Abstract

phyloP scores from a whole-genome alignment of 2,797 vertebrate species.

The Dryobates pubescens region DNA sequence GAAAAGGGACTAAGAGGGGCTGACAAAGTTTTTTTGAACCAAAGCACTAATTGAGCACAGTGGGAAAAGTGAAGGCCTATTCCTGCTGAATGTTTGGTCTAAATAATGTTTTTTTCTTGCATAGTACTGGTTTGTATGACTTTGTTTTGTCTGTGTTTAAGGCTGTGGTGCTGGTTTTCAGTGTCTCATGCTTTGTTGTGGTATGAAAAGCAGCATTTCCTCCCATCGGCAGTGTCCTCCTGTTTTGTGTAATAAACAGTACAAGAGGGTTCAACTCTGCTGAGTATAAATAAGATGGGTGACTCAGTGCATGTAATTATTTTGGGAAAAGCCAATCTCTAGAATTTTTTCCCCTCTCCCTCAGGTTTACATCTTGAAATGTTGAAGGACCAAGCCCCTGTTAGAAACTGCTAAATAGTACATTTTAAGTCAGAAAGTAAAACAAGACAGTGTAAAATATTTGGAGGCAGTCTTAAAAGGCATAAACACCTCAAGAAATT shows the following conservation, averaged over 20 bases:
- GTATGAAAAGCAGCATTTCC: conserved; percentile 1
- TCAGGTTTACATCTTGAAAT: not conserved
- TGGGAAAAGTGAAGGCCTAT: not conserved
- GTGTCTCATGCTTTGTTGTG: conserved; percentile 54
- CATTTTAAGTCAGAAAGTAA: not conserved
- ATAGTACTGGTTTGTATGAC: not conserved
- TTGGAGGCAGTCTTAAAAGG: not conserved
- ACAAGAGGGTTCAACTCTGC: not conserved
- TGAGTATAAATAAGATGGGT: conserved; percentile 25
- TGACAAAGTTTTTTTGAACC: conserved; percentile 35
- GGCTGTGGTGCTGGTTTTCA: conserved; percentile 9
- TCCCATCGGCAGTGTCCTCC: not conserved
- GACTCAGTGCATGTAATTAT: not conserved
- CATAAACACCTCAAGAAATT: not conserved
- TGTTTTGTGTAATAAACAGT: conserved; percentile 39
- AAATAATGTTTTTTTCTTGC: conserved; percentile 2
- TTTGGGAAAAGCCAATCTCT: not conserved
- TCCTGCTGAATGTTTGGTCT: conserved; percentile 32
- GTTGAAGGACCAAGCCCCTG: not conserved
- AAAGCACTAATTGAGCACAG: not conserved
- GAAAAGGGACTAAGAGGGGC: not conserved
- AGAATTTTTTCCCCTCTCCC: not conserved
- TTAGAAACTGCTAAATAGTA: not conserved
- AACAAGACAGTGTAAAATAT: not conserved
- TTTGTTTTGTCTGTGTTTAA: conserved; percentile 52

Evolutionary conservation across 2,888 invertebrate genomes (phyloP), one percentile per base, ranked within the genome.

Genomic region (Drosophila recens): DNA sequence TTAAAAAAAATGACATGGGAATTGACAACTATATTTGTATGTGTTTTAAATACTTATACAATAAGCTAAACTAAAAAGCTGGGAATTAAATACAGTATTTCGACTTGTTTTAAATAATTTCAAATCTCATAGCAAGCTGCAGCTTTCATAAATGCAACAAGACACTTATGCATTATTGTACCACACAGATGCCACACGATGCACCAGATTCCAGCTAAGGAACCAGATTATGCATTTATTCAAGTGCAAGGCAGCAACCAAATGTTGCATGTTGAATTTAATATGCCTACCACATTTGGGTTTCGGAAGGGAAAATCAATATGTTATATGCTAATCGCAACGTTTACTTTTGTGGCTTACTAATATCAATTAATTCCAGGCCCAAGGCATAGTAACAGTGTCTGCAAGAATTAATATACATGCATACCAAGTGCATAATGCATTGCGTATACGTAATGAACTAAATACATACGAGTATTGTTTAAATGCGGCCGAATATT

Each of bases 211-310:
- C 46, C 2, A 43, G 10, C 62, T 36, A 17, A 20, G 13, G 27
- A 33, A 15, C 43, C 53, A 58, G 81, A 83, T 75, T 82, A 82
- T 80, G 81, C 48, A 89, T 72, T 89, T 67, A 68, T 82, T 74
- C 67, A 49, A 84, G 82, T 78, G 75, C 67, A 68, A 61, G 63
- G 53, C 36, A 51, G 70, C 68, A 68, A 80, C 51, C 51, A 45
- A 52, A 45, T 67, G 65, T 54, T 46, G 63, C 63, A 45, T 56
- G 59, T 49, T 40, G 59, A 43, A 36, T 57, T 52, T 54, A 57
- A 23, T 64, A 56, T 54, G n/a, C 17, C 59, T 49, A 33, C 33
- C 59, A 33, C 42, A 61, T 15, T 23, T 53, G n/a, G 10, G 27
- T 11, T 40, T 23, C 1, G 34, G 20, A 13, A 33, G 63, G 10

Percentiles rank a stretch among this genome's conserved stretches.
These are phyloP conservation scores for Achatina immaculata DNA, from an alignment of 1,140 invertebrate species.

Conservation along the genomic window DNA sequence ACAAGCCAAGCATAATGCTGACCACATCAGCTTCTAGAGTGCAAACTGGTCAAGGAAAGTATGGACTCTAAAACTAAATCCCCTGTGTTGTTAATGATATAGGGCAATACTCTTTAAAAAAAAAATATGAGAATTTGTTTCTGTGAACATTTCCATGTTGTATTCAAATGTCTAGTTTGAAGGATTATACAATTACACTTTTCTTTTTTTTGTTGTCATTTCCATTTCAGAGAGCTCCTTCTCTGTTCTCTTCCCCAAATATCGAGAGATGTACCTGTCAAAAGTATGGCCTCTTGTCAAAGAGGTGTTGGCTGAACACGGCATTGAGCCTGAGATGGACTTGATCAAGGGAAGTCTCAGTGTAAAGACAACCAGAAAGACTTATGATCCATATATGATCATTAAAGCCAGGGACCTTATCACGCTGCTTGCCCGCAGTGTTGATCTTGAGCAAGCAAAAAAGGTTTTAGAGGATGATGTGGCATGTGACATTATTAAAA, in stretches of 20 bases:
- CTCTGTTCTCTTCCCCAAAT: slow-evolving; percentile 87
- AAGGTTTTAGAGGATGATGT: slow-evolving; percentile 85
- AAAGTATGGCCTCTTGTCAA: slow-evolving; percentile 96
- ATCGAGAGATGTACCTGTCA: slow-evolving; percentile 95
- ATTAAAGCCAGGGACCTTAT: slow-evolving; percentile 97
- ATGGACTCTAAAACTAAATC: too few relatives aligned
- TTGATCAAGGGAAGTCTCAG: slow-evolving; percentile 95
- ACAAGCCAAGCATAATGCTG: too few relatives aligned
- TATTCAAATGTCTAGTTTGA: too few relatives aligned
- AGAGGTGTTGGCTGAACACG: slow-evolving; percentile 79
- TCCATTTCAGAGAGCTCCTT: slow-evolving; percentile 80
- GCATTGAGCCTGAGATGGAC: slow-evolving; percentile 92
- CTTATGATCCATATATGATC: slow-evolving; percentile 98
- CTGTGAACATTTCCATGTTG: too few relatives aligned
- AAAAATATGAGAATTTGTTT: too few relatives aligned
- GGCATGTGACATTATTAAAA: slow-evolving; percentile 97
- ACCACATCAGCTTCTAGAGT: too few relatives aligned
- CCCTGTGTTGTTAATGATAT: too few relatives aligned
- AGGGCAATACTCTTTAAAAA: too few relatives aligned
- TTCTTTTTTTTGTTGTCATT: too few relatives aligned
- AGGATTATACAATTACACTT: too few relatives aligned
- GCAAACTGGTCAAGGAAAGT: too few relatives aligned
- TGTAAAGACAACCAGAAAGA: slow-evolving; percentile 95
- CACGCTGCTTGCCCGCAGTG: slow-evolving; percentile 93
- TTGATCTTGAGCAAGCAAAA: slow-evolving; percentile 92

The first vertical high-resolution record of polycyclic aromatic hydrocarbons (PAHs) of pyrosynthetic origin and the corresponding δ13C profile of a terrestrial biomarker across the Cretaceous-Tertiary (K-T) boundary at Caravaca, Spain, reveals the following. In comparison with adjacent Cretaceous marlstones, the first thin horizon (0 to +0.5 cm; 0 = the K-T boundary) of the boundary-clay layer is (1) enriched as much as 112 to 154 fold in typical pyrosynthetic PAHs such as coronene, benzo(g,h,i)perylene, and benzo(e)pyrene and (2) shows an abrupt δ13C decrease of 1.4‰–1.8‰ in terrestrial higher plant-derived n-C29 alkane. The spike of pyrosynthetic PAHs associated with an abrupt decrease in δ13C value of a terrestrial biomarker is interpreted to reflect the prevalence of extensive fires with subsequent δ13C decrease in atmospheric CO2. It is estimated that the geologically instantaneous combustion of ∼18%–24% of the terrestrial above-ground biomass would be necessary to account for the measured negative isotopic shift at the K-T boundary, on the basis of carbon mass balance between terrestrial above-ground biomass and atmosphere.

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